Tarik Masud Quadir '87: Religious Pluralism in Rumi, Qur'an, and the Perennial Philosophy
Tarik Masud Quadir '87, an internationally renowned scholar of Sufism, Islamic philosophy, the Perennial Philosophy, and Islamic environmentalism, explores how, for Rumi and the Qur'an, religious diversity in the world is a divinely willed phenomenon.
In spite of their occasional criticisms of some existing religions, Rumi and the Qur'an show a way of respect for the religious "other" that is essential for any true interfaith dialogue. Quadir also discusses how the vision of the Perennial Philosophy, partly informed by Islamic metaphysics, offers a very realistic model for interfaith appreciation.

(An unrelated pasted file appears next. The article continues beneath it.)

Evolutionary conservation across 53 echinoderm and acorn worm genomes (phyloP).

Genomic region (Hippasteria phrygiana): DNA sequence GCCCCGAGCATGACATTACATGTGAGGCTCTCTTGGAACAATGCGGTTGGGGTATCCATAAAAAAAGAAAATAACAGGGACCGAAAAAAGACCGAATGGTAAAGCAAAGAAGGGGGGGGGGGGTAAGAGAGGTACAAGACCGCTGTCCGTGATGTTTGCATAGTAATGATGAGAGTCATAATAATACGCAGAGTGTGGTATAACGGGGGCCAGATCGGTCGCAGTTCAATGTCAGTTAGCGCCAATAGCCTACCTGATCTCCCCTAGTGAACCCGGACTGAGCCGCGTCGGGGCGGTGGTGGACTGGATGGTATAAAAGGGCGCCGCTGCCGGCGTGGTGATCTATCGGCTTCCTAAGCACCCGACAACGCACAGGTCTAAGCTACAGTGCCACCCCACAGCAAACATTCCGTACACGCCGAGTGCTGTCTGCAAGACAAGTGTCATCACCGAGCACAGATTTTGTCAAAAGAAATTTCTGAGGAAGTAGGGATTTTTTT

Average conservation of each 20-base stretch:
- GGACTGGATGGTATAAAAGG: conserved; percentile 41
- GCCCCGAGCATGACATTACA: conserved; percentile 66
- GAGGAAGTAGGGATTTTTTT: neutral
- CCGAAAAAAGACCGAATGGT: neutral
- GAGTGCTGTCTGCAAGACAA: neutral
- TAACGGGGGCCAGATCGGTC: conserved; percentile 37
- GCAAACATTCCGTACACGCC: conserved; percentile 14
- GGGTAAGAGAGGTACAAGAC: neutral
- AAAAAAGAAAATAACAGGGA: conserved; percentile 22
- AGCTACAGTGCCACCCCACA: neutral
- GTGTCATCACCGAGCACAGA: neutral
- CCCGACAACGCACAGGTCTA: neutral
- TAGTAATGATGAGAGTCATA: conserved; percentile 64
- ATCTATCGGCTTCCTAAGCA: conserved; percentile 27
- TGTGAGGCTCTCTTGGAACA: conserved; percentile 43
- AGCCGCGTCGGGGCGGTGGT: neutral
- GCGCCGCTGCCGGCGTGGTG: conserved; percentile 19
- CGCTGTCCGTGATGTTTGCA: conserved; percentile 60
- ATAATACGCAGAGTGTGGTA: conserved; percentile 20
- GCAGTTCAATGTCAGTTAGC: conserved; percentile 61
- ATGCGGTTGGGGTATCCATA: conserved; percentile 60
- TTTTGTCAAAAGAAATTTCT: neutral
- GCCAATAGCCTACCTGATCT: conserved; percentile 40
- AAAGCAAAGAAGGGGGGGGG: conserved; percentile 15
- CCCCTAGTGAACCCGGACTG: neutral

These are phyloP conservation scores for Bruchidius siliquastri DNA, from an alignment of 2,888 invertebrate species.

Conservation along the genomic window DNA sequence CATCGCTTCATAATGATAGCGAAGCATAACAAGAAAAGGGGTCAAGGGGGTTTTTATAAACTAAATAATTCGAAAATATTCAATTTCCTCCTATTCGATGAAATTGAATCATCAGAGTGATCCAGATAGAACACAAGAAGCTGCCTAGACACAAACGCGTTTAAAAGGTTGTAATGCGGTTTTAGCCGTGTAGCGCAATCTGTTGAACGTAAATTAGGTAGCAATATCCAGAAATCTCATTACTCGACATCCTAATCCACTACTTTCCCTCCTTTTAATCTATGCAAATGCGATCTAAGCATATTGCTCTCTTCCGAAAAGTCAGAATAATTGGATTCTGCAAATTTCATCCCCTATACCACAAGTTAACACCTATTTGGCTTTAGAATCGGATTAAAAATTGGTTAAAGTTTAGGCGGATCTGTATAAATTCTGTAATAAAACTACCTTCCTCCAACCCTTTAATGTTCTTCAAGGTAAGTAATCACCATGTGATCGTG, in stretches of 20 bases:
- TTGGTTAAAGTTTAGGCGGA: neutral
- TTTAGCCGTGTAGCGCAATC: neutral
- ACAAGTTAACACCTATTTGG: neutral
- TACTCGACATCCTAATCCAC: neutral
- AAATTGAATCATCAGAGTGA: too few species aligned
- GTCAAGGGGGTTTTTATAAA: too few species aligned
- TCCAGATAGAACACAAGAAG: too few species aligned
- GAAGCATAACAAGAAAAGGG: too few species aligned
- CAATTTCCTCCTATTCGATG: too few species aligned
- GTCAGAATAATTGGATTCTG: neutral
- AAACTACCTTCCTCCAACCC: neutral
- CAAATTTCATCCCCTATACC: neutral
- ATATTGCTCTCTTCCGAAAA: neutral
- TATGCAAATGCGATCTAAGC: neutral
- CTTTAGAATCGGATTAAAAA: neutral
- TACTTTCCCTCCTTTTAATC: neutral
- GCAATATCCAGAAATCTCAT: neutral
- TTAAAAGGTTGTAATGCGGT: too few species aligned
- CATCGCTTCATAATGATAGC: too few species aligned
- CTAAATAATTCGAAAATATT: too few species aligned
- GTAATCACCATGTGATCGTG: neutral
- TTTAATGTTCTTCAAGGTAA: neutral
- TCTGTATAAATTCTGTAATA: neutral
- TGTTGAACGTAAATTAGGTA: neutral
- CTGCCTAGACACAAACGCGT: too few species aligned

Quadir's research interests include Sufism, Islamic Philosophy, the Perennial Philosophy, and Islamic environmentalism. Quadir received an M.A. in Islamic studies from the George Washington University followed by an M.A. on Indo-Muslim Culture from the Harvard University. After receiving a Ph.D. from the University of Birmingham (UK) on the subject of Islamic response to the environmental crisis, he moved to Konya, Turkey, where he now works in the Rumi Research Center at the Mevlana (Rumi) University.